Remote control MRI

Radiologists have developed a remote-control mechanism that allows an experienced off-site operator to control a magnetic resonance imaging (MRI) machine by logging onto the Internet from a personal computer.



The quality of the images from remote-control scanning was found to be superior to images obtained by a less-experienced technologist onsite. The technique is outlined in the November issue of Radiology.



‘Some patients require specialised scans that not all of our technologists are familiar with, so we implemented a software program that enables us to run the MRI machine from a remote location,’ said J. Paul Finn, M.D., lead author and chief of diagnostic cardiovascular imaging at the David Geffen School of Medicine at the University of California at Los Angeles (UCLA). ‘A technologist who is skilled at performing that particular scan can log on from a personal computer and perform the exam via remote control.’



After accessing the password-protected program online, a remote operator can control all of the necessary imaging parameters to conduct the exam, while a technologist onsite can give the patient instructions, monitor patient safety and administer any intravenous contrast material that might be needed. This means that specialised skills in MRI can now be implemented wherever they are needed, even if the necessary expertise is not available at the site where the MRI machine is located.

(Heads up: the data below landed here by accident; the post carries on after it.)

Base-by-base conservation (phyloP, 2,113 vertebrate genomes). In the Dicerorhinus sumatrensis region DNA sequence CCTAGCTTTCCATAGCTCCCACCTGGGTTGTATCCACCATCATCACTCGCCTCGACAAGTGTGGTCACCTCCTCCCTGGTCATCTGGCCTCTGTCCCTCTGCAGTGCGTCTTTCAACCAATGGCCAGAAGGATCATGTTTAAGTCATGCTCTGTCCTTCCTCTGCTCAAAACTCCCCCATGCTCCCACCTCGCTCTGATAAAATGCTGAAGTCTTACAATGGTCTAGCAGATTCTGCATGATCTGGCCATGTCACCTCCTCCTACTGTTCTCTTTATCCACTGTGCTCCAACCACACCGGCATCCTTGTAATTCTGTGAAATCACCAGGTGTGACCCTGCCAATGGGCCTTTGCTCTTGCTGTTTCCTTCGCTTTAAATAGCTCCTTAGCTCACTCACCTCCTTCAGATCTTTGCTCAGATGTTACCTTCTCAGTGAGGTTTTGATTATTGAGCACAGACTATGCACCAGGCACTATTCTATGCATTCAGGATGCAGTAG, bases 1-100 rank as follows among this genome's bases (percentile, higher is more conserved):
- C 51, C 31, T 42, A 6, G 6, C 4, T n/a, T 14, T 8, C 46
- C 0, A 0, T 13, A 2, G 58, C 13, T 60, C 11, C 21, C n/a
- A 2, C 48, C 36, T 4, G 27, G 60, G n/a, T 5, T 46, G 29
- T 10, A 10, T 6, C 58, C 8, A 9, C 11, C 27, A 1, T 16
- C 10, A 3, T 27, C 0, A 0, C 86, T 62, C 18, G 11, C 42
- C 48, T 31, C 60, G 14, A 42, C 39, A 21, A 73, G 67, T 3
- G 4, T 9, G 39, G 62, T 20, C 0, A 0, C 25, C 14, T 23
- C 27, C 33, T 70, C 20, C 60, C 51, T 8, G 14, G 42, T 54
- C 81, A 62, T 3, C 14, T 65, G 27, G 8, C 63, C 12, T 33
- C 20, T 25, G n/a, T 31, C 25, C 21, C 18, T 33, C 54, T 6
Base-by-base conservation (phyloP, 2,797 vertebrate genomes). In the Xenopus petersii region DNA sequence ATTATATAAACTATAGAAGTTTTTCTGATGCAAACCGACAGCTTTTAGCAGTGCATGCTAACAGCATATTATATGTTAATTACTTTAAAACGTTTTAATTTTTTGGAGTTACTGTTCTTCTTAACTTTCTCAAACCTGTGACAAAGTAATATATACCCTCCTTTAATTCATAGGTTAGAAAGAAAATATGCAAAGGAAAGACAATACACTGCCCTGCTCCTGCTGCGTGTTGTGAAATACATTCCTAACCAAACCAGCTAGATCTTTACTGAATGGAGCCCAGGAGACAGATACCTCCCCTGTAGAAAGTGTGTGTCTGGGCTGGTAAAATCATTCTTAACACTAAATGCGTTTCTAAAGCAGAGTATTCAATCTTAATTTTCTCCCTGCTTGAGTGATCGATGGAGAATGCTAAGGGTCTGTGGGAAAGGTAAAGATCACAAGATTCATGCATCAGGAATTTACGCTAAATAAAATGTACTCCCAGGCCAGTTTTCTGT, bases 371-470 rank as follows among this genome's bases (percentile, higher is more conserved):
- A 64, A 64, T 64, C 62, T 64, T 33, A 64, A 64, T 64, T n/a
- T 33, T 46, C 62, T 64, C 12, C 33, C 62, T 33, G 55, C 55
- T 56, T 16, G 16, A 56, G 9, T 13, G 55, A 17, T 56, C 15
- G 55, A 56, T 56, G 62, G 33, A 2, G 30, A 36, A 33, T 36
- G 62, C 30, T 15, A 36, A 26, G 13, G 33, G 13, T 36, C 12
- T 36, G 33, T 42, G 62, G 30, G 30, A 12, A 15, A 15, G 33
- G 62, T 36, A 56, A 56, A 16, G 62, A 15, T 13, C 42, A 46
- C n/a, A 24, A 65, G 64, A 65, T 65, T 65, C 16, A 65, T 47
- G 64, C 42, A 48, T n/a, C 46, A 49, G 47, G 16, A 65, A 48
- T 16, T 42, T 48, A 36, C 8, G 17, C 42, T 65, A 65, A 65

Dr. Finn said the software program was tested by performing some of the most demanding scans needed at the hospital, such as scans of paediatric patients with congenital cardiovascular disorders. The rationale was that the patients undergoing these exams are the ones for whom specialised assistance might be needed most.



In the study, 30 adult and paediatric patients underwent traditional MRI with the technologist onsite, and an additional 30 patients (also composed of adults and children) were scanned by a remote operator. The same MRI machine was used for all scans. The images were then assessed for image quality.



Overall, 90 percent of remote scans were rated as ‘excellent,’ versus 60 percent of scans performed with the operator onsite. Since the study was originally accepted for publication, Dr. Finn indicated that an additional 50 patients have been scanned with the remote-control technique, also with excellent results.



Dr. Finn added that because the types of diagnostic scans they have studied are among the most complex currently undertaken, it seems reasonable to suggest that the results can be generalised to other types of studies.



‘At UCLA, we have already established interstate and transatlantic remote-control connectivity, and initial results are very promising,’ he said. ‘As the speed and reliability of the Internet increases, it seems inevitable that distance will provide no barrier to the global application of this technology.’

Dr. Finn emphasised that the same technology can also be applied to computed tomography (CT), especially for use in an emergency setting, such as a natural disaster or on the battlefield. Such events may overwhelm local resources, where technologists trained in specialised imaging techniques can be hard to find.